Is your job making you sick?

Is your job making you sick?

Most people have to cope with stress on the job from time to time.

The problem is that if stress goes unmanaged, its impact will not only affect the quality of your work, but it could also end up making you sick.

Take a look as we break down what serious work-related stress actually is, its key causes, and tips for stress management to help get you through the work day.

What does work stress look like?

“Work stress is more than simply feeling challenged,” says Dr. David Ballard, assistant executive director for organisational excellence at the American Psychological Association (APA). “It occurs when there is a mismatch between the demands of the job and the resources someone has available to deal with those demands.”

In the 2017 survey, 37 per cent of respondents reported experiencing chronic work stress, meaning that it’s always there, looming in the background. “Chronic stress can wear employees down mentally and physically and can wind up damaging their health, relationships, and job performance,” says Ballard.

When it goes untreated, such as if you remain in a job that’s making you physically ill, stress can lead to burnout and breakdowns. If you’re unhappy at work and experiencing some combination of the following symptoms, your job could very well be hazardous to your health:

  • Exhaustion
  • Lack of motivation
  • Cynicism and other negative emotions
  • A decline in job performance
  • Problems with interpersonal relationships at home and work
  • Being preoccupied with work during leisure time
  • Decreased life and work satisfaction
  • Recently diagnosed health problems
Why so stressed?

When it comes to chronic work stress, the kind that causes physical symptoms and a daily dread whenever you’re at work, there are a few common culprits. Take a look at some of the top cited underlying sources of work stress:

Feeling overworked and underpaid
The top work stressors identified in the APA survey were low pay, followed by lack of opportunity for growth and advancement, a heavy workload, and unclear or unrealistic job expectations. And since money is also identified as a top stressor in the survey year after year and work is the primary source of income, those two can be related as well, says Dr. Ballard.

Tech overload
People also say that the inability to unplug from work is a big stress driver. “More than one-third of working Americans said communication technology increases their workload and makes it more difficult to stop thinking about work and take a break,” says Dr. Ballard.

Limited resources
Two-thirds of Americans frequently work at high speeds or under tight deadlines, and one in four perceives that they have too little time to do their job, according to RAND Corporation’s 2015 Working Conditions in the United States survey.

“There were also some interesting findings about the inability to adjust work schedules to attend to personal matters, and half of people say they work during personal time to meet workplace demands,” says Kathleen J. Mullen, a senior economist for the RAND Corporation.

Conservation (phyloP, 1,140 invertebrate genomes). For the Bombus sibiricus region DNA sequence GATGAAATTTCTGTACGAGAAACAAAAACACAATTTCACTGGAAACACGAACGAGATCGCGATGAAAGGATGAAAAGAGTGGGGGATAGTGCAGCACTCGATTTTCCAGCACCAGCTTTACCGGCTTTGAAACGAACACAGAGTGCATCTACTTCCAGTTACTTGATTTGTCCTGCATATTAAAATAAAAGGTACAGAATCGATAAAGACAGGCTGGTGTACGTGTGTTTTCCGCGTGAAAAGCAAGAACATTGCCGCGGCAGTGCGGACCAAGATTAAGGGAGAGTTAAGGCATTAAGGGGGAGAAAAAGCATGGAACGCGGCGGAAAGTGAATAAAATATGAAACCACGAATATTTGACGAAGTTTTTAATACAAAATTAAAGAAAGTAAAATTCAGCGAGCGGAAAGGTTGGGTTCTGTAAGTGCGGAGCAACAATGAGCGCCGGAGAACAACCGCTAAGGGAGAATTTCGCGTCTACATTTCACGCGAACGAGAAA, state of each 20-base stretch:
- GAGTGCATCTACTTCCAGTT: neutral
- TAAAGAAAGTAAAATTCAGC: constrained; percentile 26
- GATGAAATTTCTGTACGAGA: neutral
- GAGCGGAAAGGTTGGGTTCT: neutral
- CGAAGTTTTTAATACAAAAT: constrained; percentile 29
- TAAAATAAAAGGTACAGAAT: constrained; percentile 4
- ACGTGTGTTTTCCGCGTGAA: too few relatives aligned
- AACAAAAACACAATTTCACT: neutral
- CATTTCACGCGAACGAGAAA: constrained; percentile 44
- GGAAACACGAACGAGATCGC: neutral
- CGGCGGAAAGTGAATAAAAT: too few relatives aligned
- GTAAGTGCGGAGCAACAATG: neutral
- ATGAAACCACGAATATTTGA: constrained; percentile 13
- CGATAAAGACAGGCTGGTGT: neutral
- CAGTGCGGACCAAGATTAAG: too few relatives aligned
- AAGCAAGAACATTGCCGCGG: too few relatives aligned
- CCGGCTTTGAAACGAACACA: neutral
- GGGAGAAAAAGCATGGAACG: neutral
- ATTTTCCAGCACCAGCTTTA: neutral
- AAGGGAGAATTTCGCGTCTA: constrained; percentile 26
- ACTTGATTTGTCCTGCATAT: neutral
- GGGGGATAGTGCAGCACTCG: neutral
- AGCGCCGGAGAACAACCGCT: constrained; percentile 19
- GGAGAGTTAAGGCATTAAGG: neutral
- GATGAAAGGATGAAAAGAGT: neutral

Hostile working environments
“A surprising finding was how many people reported some measure of hostility in their workplace,” says Mullen. In fact, one in five people cited a hostile or threatening social environment at work, which could entail anything from sexual harassment to bullying and even physical abuse.

Often, it’s a bad boss at the heart of such matters. “Bosses can have a huge impact on day to day work life, and how miserable or happy you are with what you do,” says Mullen.

How to cope

Every job will have some level of stress, but if you’re having trouble getting through the day, there are some things you can try. Here, Ballard shares his top work stress-busting strategies.

During the day, make sure you:

Seek support. Talking through work challenges with your boss and/or co-workers, can help counteract the stress of long hours when you’re on deadline, or other factors that are out of your control, says Mullen.

Say no to multitasking. Sometimes having too many “mental tabs” open can feel overwhelming. Turn off push notifications and alerts for all but essential communication channels, so you can give what you are doing your full attention, says Dr. Ballard.

Take breaks. Throughout the day, pause for a minute or two to stand up, stretch, breathe deeply, and shake off the tension. Also, avoid the temptation to work through lunch, says Dr. Ballard.

After hours:

Pencil in relaxation time. “Whether it’s yoga, meditation, listening to music, reading a book, taking a walk, or visiting with friends and family, do something that actively helps you unwind,” says Dr. Ballard.

Get enough sleep. Research suggests that having less than six hours of sleep per night is a major risk factor for burnout.

Focus on the good. Four out of five respondents in the RAND survey said that their job met at least one definition of “meaningful” always or most of the time.

Thinking about the positive aspects of your job on a tough day—whether it’s the personal satisfaction your work brings you or the friendships you’ve made at the office—can help, says Mullen.

The fact is workplace stress is inevitable—you just have to figure out if you’re experiencing it at a level that is beyond what you can handle. “People differ in terms of what is optimal for them,” says Dr. Ballard, “so the same amount of pressure might energise and focus one employee, but completely overwhelm and impair the functioning of another.”

You may want to read